Student-Government Presidents Say They Earn Their Pay Back when the only recompense that student-government presidents received was the chance to impress their friends and pad their resumes, you didn't hear many complaints about the stresses of the job.
But a new poll by Student Leader, a quarterly magazine, shows that 70 per cent of colleges now pay student officers -- and that those students want you to know they're worth every cent.
In the article, the student-government president at Iowa State University, who receives free tuition, room, and board, grumbled about his 40-hour work week. The student president at Western Washington University, who earns $210 per quarter, boasted that he is "C.E.O. of an $11-million budget." At the University of Florida, the president earns $4,000 per year but groused that he had to spend a chunk of it on a new suit and dry cleaning.
The magazine surveyed student officers at 150 institutions, two-thirds of which are public. Some colleges, such as Texas A&M University, don't pay student officers anything. Kristen Paris, executive vice-president of the student government there, told the magazine that she had no problem with the policy, since 80 per cent of her classmates are also involved in student groups.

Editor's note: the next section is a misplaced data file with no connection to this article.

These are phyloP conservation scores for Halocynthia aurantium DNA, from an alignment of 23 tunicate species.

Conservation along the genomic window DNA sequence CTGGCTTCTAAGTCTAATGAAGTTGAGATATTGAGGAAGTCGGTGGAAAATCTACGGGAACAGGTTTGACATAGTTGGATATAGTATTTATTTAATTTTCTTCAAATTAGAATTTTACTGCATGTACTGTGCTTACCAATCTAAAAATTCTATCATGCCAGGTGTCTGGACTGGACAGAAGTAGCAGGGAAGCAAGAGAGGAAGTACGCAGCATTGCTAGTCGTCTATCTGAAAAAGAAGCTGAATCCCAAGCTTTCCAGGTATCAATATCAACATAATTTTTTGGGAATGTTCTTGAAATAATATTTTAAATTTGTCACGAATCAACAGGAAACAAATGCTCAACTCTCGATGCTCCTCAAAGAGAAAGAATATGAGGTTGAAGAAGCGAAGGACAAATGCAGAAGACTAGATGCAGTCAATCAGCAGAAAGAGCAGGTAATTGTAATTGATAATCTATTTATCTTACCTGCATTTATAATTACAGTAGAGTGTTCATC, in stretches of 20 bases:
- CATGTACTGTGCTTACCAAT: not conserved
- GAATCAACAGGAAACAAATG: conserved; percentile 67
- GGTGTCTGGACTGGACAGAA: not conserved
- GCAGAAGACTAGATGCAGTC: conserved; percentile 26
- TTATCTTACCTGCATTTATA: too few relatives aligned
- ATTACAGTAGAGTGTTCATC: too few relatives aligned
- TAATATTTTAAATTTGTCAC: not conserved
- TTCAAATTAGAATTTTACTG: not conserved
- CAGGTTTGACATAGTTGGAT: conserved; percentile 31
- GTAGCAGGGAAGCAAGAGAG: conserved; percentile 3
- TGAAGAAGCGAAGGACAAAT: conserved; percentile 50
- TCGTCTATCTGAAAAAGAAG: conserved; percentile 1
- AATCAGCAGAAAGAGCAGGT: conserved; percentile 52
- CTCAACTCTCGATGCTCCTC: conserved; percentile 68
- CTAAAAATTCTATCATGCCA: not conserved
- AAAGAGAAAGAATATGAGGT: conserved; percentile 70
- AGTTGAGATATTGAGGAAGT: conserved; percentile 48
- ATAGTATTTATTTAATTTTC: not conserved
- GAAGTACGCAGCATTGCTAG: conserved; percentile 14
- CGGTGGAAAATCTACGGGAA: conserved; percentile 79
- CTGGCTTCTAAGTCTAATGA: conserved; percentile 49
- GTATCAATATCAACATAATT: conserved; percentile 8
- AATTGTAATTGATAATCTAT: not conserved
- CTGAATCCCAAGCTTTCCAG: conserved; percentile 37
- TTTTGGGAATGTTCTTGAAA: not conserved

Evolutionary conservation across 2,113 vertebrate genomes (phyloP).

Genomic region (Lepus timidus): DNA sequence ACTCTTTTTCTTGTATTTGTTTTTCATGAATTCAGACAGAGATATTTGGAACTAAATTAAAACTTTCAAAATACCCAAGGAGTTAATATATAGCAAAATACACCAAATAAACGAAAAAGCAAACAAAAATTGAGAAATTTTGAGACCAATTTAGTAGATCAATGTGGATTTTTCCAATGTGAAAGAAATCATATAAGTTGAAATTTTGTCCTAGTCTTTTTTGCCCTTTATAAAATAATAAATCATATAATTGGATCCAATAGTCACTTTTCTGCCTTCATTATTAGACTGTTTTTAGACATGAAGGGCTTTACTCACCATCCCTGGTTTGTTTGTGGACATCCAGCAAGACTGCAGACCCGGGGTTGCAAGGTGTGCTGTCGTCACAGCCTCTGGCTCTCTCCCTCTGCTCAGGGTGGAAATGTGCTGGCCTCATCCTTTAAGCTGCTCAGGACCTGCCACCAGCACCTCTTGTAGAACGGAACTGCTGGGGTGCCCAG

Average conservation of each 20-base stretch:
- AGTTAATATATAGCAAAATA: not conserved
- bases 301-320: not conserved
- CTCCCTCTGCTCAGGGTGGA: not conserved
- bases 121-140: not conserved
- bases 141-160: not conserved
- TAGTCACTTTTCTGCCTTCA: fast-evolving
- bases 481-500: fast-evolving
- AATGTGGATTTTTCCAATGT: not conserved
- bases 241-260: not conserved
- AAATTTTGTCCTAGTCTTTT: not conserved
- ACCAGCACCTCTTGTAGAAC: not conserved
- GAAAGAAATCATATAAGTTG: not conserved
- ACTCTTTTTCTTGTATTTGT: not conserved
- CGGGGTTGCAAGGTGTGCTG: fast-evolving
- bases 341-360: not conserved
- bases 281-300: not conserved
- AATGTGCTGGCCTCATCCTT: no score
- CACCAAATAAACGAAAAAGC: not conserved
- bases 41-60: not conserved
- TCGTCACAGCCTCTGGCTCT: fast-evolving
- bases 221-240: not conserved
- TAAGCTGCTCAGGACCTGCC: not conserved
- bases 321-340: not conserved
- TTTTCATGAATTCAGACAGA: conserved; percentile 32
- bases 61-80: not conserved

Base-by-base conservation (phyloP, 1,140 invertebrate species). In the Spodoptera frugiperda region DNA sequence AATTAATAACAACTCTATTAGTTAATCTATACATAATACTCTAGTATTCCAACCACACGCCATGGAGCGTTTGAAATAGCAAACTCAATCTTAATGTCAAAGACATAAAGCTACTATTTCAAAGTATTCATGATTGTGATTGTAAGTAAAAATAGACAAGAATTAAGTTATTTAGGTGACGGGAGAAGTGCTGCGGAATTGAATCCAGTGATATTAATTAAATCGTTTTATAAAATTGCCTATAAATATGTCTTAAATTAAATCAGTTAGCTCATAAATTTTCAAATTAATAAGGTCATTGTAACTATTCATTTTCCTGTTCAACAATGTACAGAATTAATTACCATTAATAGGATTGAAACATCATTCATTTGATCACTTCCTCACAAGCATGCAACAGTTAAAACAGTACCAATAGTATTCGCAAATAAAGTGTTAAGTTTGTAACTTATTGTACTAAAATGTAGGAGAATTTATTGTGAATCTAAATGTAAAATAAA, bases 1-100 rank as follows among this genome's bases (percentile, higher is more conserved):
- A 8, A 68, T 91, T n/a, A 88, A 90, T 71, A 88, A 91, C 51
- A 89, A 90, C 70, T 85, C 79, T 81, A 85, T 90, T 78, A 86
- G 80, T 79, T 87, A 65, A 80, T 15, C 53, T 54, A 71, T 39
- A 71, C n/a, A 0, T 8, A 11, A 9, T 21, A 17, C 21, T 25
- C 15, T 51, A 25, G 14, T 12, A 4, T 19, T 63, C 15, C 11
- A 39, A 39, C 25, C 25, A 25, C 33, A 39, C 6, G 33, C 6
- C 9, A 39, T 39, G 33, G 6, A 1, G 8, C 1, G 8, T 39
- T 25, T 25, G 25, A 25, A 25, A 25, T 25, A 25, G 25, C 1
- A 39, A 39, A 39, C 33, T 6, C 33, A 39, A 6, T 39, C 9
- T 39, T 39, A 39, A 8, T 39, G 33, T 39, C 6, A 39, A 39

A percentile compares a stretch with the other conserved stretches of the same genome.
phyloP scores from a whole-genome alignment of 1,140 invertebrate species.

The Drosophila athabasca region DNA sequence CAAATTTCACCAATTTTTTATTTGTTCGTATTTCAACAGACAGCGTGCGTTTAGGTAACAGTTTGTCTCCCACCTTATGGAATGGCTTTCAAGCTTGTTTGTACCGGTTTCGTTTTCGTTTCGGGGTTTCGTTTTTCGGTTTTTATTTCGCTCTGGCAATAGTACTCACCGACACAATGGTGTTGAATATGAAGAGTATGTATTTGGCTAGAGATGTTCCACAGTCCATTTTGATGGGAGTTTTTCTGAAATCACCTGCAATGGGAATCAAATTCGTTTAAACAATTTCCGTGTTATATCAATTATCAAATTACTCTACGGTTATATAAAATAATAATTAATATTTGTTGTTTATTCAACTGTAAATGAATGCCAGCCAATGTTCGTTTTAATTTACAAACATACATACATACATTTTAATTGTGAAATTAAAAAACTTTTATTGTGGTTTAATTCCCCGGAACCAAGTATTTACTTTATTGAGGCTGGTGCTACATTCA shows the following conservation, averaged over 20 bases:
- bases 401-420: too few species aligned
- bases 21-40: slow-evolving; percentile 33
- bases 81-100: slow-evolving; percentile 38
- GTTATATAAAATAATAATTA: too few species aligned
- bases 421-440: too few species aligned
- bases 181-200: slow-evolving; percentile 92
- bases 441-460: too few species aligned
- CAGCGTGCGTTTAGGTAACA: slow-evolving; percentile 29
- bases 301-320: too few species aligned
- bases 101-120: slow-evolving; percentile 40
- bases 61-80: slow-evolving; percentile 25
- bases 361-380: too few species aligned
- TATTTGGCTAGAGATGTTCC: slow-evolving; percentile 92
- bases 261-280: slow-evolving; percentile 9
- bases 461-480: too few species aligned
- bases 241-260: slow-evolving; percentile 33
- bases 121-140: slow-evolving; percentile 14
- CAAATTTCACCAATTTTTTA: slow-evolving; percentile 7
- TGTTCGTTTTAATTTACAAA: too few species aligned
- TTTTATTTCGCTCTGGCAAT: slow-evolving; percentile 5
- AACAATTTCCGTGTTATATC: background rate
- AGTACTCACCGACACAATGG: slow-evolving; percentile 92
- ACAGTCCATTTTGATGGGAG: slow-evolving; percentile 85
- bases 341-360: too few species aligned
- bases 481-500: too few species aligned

But Neil Walker, of Washington State University, the highest-paid student president at a public university in the survey, didn't seem satisfied with his $15,463 annual salary. "My compensation," he told Student Leader, "is about half what I could get right now at Boeing."